Adapting Existing Non-Medical Buildings for Use as Temporary Hospitals: an Electrical Engineering Perspective

The rise in coronavirus cases in the U.S. puts additional pressure on healthcare systems to provide adequate space for critical patient care and treatment. With the potential for existing hospital beds to fill, government agencies, healthcare providers, and local communities are evaluating a variety of strategies to best allocate space for COVID-19 quarantine, treatment, and recovery as well as continuing care for existing patients. Electrical, mechanical, and other system requirements for medical facilities vary depending on these patients’ needs. Responsive design and construction teams can make vital contributions in supporting medical services providers to meet these needs during this critical time.

Currently, hospitals are beginning to adapt existing non-critical patient rooms for use as quarantine and isolation spaces, with modifications to prevent contamination and spread of the virus within the facility. Existing acute care hospitals are best suited for treatment of infected patients, as the electrical systems, backed up with emergency generators, can supply lighting, communications, alarm, medical, heating, ventilating, and other essential equipment on a 24/7 basis. Future public health planning could consider allocating area adjacent to existing hospitals for erecting field hospitals to serve critical care patients. Such facilities, developed from template designs, could be manufactured and constructed quickly, taking advantage of the infrastructure embedded in the existing hospitals.

However, in the immediate crisis, existing non-medical buildings may need to be employed as temporary hospitals to support critical public needs. Buildings such as schools, hotels, arenas, and convention centers are being considered and adapted for medical uses, either as quarantine space or as overflow facilities for other categories of patients. Suitability of these facilities may depend on existing or potential back-up power supply, fire protection systems, and available communications network infrastructure.

Electrical systems in these facilities will need backup power to support essential life safety and equipment needs in the event of a utility power outage. This includes egress and exit lighting, communications, fire alarm, heating and ventilation systems, and medical equipment. In warmer climates, air conditioning may be needed. Once the needs are defined, existing electrical systems can be evaluated. If additional backup power is required, it will be necessary to site an emergency generator and interconnect to the existing electrical distribution system. To the extent possible, such connections should target essential loads to minimize required generator capacity.

With the goal of mitigating the pressure on existing hospitals, here are several key considerations to support design teams that are mobilizing to add emergency power capabilities to existing non-medical buildings as quickly as possible:

  1. Evaluate the equipment needs. Begin with assessment of how the temporary facility will be used. Will this be a critical care facility for COVID-19 patients, or an overflow facility for other categories of patients? Medical equipment needs may include:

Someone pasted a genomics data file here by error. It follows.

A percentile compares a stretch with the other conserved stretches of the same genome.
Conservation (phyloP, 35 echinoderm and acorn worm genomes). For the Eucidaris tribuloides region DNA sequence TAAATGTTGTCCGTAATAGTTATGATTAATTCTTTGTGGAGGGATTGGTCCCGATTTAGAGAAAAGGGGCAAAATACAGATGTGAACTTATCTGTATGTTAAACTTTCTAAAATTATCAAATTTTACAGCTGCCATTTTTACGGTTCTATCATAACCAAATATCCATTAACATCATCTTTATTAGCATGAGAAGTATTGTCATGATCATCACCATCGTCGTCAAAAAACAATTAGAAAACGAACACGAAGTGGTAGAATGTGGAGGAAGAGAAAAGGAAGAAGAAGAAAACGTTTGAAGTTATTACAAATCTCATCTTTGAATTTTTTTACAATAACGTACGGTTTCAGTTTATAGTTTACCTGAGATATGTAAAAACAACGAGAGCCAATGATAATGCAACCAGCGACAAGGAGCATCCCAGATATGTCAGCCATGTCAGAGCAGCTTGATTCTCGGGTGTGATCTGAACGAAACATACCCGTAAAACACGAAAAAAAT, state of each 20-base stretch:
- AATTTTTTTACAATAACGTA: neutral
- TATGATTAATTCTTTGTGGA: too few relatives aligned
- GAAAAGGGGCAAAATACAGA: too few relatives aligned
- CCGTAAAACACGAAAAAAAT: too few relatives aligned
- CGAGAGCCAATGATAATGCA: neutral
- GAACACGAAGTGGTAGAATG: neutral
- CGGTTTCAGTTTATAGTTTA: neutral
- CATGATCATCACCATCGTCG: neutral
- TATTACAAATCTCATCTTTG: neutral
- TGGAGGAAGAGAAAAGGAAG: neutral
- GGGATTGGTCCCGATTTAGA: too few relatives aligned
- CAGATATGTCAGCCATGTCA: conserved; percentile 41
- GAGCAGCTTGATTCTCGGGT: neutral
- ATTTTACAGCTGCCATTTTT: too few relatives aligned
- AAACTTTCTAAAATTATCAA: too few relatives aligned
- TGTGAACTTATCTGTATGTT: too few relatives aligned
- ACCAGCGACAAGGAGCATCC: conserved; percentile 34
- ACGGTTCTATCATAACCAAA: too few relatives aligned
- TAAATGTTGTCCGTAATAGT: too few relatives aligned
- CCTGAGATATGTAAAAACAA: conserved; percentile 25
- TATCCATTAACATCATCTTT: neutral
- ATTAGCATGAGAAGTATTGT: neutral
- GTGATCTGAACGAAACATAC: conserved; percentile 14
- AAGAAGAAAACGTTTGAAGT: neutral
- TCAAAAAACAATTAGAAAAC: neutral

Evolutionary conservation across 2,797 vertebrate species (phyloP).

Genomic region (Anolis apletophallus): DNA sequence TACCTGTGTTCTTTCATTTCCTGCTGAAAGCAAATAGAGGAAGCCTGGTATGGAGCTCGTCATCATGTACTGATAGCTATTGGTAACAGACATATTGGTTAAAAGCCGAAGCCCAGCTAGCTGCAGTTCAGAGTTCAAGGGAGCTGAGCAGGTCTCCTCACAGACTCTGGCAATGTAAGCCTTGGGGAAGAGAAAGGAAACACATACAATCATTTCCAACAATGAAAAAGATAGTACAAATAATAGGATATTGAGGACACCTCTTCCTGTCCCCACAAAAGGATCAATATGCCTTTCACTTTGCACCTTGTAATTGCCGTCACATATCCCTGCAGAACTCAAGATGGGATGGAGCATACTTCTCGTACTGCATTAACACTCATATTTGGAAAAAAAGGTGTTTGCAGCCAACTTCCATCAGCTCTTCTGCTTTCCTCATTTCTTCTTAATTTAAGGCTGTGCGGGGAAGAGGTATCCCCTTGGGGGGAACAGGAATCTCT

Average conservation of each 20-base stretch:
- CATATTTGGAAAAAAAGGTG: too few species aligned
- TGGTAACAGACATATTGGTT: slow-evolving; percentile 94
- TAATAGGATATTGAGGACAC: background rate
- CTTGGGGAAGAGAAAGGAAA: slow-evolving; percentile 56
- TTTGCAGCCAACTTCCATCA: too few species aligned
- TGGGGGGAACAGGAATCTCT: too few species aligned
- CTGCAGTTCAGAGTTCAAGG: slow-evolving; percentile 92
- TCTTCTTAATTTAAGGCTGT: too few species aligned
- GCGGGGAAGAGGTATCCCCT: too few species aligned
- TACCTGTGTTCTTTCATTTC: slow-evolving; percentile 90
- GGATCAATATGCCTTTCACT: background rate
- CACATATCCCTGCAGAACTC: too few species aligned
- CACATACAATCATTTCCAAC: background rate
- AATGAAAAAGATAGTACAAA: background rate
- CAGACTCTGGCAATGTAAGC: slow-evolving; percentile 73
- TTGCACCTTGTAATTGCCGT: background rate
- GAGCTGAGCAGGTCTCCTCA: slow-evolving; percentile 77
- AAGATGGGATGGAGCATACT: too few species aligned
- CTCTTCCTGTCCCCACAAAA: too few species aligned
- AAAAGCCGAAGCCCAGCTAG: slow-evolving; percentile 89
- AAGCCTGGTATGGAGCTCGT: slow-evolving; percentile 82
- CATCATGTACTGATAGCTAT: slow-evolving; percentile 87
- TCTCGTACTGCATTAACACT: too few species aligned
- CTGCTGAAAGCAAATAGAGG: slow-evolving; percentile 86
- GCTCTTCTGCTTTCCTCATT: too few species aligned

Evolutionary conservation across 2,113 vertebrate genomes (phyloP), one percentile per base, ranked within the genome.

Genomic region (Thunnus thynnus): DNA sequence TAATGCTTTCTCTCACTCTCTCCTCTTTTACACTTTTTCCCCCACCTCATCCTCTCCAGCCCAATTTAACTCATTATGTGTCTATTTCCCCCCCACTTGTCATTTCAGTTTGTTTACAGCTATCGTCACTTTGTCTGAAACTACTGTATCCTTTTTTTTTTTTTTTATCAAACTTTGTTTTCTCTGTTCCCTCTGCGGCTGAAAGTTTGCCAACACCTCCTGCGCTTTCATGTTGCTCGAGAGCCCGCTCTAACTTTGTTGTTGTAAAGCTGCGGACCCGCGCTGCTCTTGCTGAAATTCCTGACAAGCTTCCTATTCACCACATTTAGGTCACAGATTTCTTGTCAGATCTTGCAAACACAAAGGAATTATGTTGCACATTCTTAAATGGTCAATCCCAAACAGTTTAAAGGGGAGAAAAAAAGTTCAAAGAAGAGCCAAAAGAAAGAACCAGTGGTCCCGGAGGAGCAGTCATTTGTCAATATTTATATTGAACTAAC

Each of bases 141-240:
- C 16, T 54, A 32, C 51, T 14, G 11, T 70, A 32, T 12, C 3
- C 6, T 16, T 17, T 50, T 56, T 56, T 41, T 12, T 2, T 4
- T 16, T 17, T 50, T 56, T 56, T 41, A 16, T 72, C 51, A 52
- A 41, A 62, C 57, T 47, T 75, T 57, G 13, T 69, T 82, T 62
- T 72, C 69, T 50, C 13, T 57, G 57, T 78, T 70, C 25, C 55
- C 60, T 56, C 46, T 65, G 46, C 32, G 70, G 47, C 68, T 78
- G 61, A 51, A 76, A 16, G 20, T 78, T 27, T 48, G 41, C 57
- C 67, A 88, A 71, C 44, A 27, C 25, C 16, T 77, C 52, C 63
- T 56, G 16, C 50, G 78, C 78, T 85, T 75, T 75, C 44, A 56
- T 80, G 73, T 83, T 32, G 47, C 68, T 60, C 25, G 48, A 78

• Specialized HVAC equipment (with enhanced filtration or negative pressure capability to control infection)
    • Ventilators
    • Patient monitoring equipment
    • Additional lighting
    • Communications systems
    • Alarm systems
  2. Determine total power demand. Evaluate the proposed loads that will need to be backed up by the emergency generator, including plug loads, lighting, medical equipment, communications and alarm systems, and HVAC equipment.
  3. Assess capacity of existing electrical system to meet the needs.
    • Determine adequacy of existing emergency power supply, if any
    • Determine capacity of existing electrical service and distribution system to support the equipment loads
    • Evaluate the existing equipment for reliability
    • Determine any physical constraints of placing additional electrical equipment required to provide backup power
    • Identify modifications that would be necessary to meet the electrical needs
  4. Design installation of emergency power system to support existing normal power system. A back-up power supply is necessary for the essential loads. Providing this supply will require installation of a new generator sized appropriately for the load, as well as an automatic transfer switch required to transfer building loads to the emergency generator when needed. Once installed, existing panels serving essential loads will be disconnected from the existing normal power supply and reconnected to the emergency power system.

Providing sufficient space for treating critical care patients will help healthcare providers meet public health needs during this crisis, and, along with finding ways to expand the availability of essential medical supplies, reduce the need to make difficult choices of which patients to treat. The design and construction industry as well as non-medical building owners can play a key role in helping healthcare systems respond resiliently in this crucial time.

Michael Neils

Michael Neils

Michael Neils is Founder and President Emeritus of M. Neils Engineering, Inc. With over 35 years of experience as a principal in the consulting engineering business, Michael has significant expertise in the engineering design of a wide range of electrical systems. He is a co-founder of the National Council on Qualifications for Lighting Professions (NCQLP), a non-profit organization established to serve and protect the well-being of the public through effective and efficient lighting practice.

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